Drive a Hyundai and survive the coming zombie apocalypse

Outfitted with front bumper chainsaws, barbed wire window cages, flame throwers, a baseball bat and tail lights housed in chain-link fencing, the Hyundai Veloster Turbo parked on the carpet at last week’s Comic-Con in San Diego is anything but street legal.

It’s an over-the-top Zombie Survival Machine of epic proportions.

“This car is never meant to be driven, and it never will be, so we can have some fun with it,” said David Matathia, director of marketing communications for Hyundai Motor America, which provided the hatchback now known as the Walking Dead Hyundai Zombie Survival Machine.

Designed, in theory at least, to help a small band of surviving humans navigate a post-apocalyptic world run by flesh-eating zombies, the car is a collaboration between Hyundai; Skybound, creator of “The Walking Dead” comic book series turned AMC show; the comic and gaming publisher Future US; and Galpin Auto Sports in Van Nuys, Calif., which up fit the Veloster with a rooftop turret and a hood lashed with sand bags and other accessories that could never be sourced through a real-life dealership.

The Veloster is the second Zombie Survival Machine from Hyundai. Last year, the South Korean auto maker contributed an Elantra Coupe for a similar survivalist makeover with gunmetal gray paint, a spiked plow, armored windows — even an owner’s manual that explained exactly how to use the car in case of a zombie takeover.

The car generated more than 500 million impressions and, during the weeks surrounding last year’s Comic-Con, helped lift consumer opinion about the brand, Matathia said.

Hyundai will build a third Zombie Survival Machine for the New York Comic Con in October, based on the Walking Dead Chop Shop app it debuted this week.

The app lets users choose among 1,900 parts, weapons, paints and decals to customize and build their own Zombie Survival Machines from a Hyundai Veloster, Santa Fe or Elantra and post them to an online gallery.

Spiked or bladed, the most-liked virtual creation will be built and debut in New York.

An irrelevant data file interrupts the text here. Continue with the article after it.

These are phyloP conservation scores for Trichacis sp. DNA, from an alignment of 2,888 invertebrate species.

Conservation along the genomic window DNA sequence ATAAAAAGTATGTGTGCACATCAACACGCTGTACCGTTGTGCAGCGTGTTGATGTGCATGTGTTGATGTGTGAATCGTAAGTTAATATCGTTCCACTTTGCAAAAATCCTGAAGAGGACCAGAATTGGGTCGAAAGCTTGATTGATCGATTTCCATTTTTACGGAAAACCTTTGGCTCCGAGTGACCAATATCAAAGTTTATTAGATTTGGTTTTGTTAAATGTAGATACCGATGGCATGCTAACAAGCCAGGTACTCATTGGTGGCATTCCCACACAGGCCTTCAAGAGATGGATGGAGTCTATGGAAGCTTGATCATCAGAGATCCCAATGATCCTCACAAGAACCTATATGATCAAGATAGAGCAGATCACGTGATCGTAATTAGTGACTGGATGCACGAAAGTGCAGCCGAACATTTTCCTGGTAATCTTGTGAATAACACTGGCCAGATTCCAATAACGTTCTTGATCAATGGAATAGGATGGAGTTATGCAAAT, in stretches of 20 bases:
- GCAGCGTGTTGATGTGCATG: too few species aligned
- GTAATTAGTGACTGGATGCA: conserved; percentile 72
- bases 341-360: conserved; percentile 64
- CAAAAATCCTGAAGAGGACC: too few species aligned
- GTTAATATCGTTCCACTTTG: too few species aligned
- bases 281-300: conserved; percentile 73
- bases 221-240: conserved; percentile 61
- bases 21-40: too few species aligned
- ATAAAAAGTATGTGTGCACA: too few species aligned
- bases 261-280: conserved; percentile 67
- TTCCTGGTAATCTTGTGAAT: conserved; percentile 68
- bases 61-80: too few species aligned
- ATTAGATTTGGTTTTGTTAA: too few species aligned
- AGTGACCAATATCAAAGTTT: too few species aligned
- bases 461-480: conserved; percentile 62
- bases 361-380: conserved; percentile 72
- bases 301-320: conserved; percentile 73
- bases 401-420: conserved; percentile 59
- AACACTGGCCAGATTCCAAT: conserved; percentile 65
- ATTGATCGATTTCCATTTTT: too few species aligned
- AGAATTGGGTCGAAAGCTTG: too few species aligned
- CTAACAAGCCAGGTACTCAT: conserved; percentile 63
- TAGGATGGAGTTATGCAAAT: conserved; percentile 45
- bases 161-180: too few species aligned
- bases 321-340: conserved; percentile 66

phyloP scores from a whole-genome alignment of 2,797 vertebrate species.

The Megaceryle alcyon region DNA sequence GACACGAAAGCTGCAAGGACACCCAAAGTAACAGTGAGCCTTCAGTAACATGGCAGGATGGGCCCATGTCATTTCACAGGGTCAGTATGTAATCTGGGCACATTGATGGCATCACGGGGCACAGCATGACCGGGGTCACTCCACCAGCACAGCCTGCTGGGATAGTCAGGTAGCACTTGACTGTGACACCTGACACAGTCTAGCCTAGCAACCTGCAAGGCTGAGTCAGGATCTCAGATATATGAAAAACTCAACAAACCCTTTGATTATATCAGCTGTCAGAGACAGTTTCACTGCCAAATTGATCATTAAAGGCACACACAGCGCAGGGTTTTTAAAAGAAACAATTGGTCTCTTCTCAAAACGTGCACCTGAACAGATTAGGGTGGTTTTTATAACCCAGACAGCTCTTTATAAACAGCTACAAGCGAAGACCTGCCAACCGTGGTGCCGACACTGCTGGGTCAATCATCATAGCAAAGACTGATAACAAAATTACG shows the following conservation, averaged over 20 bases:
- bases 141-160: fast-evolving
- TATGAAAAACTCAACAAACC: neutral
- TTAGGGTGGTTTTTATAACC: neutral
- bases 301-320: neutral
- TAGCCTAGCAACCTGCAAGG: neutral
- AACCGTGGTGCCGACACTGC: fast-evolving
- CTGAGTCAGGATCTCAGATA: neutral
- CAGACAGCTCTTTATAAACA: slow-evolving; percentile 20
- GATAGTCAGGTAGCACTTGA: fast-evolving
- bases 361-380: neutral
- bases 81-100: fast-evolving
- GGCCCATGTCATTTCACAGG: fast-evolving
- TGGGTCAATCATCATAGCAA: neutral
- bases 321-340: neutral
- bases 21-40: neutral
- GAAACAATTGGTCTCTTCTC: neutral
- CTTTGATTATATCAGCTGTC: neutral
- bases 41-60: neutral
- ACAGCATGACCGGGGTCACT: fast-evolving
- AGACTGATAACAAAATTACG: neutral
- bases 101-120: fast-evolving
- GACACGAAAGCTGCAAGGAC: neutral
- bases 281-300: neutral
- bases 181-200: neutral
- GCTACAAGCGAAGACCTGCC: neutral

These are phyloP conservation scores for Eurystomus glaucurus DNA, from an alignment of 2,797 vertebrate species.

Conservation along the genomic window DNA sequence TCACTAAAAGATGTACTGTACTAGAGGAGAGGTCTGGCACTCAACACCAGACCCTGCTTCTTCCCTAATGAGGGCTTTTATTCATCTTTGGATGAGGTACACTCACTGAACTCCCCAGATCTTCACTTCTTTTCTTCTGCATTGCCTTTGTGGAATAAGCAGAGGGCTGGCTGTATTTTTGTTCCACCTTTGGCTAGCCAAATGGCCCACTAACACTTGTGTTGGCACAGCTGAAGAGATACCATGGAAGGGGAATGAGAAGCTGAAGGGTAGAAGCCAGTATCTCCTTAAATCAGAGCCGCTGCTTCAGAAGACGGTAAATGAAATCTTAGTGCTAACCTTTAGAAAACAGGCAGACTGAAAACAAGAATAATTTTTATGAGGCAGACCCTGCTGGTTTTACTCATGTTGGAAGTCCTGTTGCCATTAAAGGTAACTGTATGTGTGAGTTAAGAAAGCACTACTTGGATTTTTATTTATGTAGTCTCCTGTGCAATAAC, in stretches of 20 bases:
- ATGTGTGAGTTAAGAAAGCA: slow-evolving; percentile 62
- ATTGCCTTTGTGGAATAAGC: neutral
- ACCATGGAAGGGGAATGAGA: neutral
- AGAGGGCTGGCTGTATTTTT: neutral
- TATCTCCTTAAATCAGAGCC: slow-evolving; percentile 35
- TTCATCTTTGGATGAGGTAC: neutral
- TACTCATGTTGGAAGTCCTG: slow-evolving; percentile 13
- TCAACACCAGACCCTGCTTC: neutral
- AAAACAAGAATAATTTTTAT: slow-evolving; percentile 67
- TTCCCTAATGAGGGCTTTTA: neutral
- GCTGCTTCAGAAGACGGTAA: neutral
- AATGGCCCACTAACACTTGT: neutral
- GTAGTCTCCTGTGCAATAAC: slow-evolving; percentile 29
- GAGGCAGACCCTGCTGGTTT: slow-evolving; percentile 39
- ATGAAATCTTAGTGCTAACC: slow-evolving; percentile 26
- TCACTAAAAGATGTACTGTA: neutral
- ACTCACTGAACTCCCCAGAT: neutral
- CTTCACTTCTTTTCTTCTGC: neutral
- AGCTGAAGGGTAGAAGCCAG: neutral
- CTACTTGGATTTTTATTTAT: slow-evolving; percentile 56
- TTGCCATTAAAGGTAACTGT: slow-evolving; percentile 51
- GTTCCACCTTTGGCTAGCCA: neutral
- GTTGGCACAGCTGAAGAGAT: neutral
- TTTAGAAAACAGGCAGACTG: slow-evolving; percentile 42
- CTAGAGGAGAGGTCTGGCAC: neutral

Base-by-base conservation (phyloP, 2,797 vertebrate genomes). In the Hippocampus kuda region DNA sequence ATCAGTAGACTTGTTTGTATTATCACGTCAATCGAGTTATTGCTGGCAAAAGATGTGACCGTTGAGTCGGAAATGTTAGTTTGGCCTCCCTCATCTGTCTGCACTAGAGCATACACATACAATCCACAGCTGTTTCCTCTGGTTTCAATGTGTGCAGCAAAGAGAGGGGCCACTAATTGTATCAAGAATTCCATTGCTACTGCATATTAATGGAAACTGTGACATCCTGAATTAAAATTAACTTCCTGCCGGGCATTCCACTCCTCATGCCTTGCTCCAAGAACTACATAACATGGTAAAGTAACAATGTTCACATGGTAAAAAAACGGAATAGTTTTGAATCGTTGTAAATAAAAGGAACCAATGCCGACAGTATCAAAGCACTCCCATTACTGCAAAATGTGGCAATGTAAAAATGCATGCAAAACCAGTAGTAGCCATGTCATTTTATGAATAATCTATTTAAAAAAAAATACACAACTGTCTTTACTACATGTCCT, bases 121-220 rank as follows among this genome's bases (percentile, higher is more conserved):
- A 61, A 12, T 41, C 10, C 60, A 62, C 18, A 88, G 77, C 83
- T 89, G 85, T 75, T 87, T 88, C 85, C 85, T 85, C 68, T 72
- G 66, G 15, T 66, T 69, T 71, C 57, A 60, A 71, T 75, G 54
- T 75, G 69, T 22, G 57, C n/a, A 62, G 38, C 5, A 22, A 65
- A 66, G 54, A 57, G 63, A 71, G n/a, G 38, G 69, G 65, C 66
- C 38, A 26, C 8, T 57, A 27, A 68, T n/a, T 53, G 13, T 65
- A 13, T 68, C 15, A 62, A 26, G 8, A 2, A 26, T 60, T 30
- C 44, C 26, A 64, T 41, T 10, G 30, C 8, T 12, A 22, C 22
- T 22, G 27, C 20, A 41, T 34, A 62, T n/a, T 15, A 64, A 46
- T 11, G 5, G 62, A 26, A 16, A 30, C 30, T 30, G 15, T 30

More in Herald Business Journal

Best foot forward: Ferndale company to make custom shoes easy

Long specializing in insoles, Superfeet is putting 3-D machines in stores to make customized shoes.

Vegas, LA, Phoenix, and more destinations from Paine Field

Alaska Airlines will fly to eight West Coast cities out of Everett starting this fall.

Port of Everett CEO Les Reardanz has been called up and will be spending much of the year away from his office. He is going to Afghanistan. (Dan Bates / The Herald)
Port of Everett CEO reporting for duty — in Afghanistan

Les Reardanz has been called to active duty with the Navy for an eight-month deployment.

Early boarding pass: Everett’s rising passenger terminal

Here’s what to expect when two airlines begin passenger service at Paine Field later this year.

Closing of 63 Sam’s Club stores impacts small business

The retailer has historically prided itself on the services it has provided small business members.

Ford goes ‘all in’ on electric cars with $11 billion investment

That’s up from the $4.5 billion that Ford said in late 2015 it would invest through the end of the decade.

New pickups from Ram, Chevy heat up big-truck competition

Big pickup truck sales are important to automakers, which make huge profits on them.

Intel underfoot: Floor sensors rise as retail data source

The sensors can also be used in office buildings to reduce energy costs and nursing homes for falls.

Most Read